Woman broke wrist in fall at work, yet top state court ruled against her
Volunteer firefighters get state help
Good news from West Virgina, according to a June 20 piece from Insurance Journal, “West Virginia’s volunteer fire departments looking to offset anticipated increases in their workers’ compensation insurance premiums can turn to a website launched by the state auditor’s office.
“Auditor Glen Gainer’s office was tasked by the Legislature with developing a program to provide reimbursements to fire departments.
“Gainer said reimbursement forms are now available on his office’s website.”
We’ve been following the plight of the Mountain State’s numerous VFD outfits for some time, most recently in this installment.
Illinois AG acknowledges ‘reform’ fell short
Another story we’ve been following is the battle for workers’ comp reform in Illinois, most recently in the same post linked above. A June 19 editorial in the Belleville News-Democrat takes Attorney General Lisa Madigan to task for not publicizing the issue enough, even though she concedes the new legislation is not real reform:
A recently enacted reform bill isn’t going to change much because it doesn’t address the crux of the problem — causation. Incredibly, in Illinois, an injury covered by workers’ comp doesn’t have to be caused by work, it just has to possibly be a contributing factor.
“To say we’ve reformed the workers’ comp system is a gross overstatement,” Madigan told us.
So why didn’t Madigan publicly advocate for meaningful reform while the bill was in the spring legislative session?
Madigan frequently uses the bully pulpit to advocate for legislative and other changes, everything from cracking down on meth dealers to opening up public records.
This spring she championed bills to strengthen the prevailing wage, protect consumers when a car dealership shuts down, crack down on meth repeat offenders and others. She vigorously opposed a bill to allow automatic rate hikes for public utilities. She called for Apple and Google to address privacy issues and Pabst Brewery to lessen the alcohol level in its new drink Blast.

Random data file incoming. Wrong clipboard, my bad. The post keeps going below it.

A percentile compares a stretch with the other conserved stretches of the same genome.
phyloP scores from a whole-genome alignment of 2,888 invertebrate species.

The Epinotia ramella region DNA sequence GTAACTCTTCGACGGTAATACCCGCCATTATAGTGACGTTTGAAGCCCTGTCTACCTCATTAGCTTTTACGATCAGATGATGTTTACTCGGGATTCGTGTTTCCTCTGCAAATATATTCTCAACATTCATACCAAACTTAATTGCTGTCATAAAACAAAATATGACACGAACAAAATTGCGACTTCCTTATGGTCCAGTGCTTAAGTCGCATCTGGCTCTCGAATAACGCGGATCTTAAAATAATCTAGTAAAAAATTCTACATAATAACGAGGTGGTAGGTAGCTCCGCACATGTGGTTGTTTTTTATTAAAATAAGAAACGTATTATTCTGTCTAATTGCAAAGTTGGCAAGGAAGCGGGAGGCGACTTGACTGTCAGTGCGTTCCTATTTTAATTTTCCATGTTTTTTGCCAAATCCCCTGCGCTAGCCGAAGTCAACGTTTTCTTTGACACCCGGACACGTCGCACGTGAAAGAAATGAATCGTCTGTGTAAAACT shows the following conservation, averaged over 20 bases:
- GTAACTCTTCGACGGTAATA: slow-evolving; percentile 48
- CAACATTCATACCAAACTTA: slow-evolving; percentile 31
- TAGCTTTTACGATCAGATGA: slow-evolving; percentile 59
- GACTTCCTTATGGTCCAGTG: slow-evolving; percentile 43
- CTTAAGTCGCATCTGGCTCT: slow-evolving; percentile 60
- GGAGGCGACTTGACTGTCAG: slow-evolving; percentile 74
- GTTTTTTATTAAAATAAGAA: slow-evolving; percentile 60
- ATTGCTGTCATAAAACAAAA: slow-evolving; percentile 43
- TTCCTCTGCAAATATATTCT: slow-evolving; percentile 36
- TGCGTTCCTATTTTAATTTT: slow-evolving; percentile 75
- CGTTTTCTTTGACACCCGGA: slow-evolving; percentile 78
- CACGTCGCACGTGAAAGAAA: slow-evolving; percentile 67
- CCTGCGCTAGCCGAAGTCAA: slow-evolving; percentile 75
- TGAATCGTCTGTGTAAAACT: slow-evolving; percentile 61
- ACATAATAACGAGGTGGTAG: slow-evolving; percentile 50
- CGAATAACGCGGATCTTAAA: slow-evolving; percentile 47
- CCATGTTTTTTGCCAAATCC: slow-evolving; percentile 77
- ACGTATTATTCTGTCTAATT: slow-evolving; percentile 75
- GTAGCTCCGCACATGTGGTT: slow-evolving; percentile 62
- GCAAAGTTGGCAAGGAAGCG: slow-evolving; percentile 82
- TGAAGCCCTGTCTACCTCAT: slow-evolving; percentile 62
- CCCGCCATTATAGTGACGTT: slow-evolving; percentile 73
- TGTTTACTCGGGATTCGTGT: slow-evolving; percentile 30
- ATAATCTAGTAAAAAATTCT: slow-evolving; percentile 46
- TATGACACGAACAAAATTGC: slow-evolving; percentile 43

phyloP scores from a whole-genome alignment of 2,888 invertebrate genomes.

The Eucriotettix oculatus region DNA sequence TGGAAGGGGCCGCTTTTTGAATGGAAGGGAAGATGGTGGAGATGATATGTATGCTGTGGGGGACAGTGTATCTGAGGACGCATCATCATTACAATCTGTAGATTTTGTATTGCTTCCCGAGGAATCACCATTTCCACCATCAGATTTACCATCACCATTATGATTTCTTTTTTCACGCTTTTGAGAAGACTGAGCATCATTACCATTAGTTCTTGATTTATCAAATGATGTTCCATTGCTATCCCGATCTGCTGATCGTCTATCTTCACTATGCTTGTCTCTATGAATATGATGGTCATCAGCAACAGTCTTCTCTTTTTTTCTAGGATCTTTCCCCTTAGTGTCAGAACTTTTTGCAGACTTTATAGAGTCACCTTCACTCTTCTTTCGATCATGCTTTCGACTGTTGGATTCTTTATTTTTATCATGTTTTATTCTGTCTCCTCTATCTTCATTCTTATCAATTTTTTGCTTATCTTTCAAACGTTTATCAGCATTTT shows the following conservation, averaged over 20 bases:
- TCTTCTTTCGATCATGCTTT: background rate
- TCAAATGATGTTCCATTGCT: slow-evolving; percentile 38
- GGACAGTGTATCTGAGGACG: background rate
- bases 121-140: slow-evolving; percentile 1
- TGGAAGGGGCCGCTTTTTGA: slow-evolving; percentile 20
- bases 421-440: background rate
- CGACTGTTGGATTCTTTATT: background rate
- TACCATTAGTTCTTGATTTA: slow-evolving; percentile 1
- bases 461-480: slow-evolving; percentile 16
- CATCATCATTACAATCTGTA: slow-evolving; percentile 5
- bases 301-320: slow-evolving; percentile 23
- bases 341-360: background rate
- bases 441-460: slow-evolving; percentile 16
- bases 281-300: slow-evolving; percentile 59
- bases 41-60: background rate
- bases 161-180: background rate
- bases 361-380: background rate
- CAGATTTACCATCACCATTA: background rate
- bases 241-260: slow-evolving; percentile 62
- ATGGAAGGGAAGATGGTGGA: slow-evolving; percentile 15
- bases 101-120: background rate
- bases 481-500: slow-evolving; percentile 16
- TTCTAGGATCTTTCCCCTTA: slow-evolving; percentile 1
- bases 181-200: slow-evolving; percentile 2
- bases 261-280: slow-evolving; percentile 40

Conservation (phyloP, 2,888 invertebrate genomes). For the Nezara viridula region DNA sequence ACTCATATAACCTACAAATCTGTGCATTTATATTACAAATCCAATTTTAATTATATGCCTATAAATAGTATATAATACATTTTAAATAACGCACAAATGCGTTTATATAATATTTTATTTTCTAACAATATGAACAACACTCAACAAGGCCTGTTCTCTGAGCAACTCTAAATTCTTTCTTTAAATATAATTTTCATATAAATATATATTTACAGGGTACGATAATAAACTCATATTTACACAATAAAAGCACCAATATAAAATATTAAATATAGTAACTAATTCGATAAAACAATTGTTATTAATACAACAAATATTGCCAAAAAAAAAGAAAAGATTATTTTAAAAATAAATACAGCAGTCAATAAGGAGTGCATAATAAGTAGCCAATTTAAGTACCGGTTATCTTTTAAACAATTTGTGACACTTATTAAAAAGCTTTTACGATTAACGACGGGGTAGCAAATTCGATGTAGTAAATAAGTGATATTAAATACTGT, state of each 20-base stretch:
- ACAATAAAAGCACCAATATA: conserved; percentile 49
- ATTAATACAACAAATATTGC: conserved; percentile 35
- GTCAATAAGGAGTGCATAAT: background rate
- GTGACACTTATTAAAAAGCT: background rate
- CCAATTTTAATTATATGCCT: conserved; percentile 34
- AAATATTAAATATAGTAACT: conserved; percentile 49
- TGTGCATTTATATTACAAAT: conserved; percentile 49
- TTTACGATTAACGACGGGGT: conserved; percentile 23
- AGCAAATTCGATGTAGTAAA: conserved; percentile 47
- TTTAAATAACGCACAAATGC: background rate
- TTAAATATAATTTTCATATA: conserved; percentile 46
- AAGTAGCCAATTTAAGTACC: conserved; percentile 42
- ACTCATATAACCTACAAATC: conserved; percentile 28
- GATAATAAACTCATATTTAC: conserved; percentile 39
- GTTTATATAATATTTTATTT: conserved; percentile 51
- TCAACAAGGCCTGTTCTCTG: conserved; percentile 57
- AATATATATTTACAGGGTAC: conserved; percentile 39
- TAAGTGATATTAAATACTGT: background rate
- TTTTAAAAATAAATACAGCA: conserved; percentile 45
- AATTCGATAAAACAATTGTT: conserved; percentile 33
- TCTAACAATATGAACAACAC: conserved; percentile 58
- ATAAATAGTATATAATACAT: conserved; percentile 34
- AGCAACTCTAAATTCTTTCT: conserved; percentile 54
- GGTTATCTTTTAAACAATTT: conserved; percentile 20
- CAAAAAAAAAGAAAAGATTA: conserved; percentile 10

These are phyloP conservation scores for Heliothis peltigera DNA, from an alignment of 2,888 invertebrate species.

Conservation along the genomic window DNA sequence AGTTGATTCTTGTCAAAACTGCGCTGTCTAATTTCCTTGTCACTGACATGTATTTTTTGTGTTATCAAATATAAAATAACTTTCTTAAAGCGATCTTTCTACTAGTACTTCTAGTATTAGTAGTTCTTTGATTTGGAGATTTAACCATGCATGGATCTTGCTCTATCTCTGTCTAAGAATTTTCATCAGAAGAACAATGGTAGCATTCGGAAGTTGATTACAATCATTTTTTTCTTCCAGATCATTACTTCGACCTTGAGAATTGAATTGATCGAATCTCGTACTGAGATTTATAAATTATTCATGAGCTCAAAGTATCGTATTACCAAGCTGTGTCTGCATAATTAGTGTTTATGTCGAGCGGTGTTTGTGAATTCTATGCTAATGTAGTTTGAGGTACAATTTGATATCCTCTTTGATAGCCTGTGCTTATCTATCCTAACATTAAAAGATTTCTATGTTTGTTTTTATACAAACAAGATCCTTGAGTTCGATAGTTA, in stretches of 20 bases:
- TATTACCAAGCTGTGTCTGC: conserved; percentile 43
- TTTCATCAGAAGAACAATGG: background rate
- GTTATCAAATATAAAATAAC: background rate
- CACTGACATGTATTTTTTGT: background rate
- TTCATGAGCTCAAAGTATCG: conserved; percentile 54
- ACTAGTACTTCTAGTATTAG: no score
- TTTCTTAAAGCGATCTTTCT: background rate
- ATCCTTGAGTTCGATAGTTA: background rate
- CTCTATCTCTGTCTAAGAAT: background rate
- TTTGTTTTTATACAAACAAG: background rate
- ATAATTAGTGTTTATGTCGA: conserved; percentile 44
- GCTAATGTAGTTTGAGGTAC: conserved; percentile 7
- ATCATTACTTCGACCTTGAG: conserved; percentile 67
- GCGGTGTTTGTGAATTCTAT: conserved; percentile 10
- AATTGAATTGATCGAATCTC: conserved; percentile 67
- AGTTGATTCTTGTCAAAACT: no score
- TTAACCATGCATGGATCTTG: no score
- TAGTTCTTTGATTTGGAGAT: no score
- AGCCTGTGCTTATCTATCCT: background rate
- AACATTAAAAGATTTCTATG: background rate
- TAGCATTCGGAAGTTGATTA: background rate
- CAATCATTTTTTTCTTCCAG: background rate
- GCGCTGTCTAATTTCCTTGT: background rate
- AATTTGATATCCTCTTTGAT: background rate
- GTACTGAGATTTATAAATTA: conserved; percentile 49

But not even one press release on workers’ comp reform, which she said is a top issue for Illinois.
More coverage and response can be found at the following links:
Alabama Supreme Court rules against injured grandmother
This next case, from Alabama, is one we find particularly disturbing due to the state Supreme Court’s ruling against an injured worker. However, it does show the importance of retaining a trained, experienced workers’ compensation attorney because the various laws and statutes can be so complicated and open to interpretation, especially if an injured worker makes statements that later come back to hurt the case.
Workers give up legal rights in return for coverage
To be sure, we don’t think any party involved should get away with gaming the system, whether it be employee, employer, medical provider, insurance carrier–or the authorities in charge of the system. That being said, we do believe in the fundamental precept of workers’ compensation, that workers injured on the job sign away their right to sue the employer in exchange for workers’ comp protection for injuries sustained while working and in the course of employment.
One attorney’s summation
From an Alabama attorney’s blog, a summary of the case, posted in April:
Last week, the Alabama Supreme Court issued it’s opinion in the case of Ex Parte Patsy Patton d/b/a Korner Store (In re Lana T. Brown v. Patsy Patton d/b/a Korner Store). Ms. Brown worked as a cashier at the Korner Store, which is a gas station/convenience store. She walked to the deli counter to refill her coffee cup, and when she began walking back to the front of the store, she “inexplicably fell, breaking her wrist”. She filed a workers’ compensation claim, which was denied by Korner Store, contending that the fall was attributable to an idiopathic characteristic or was due to some unexplained, but not work related, cause.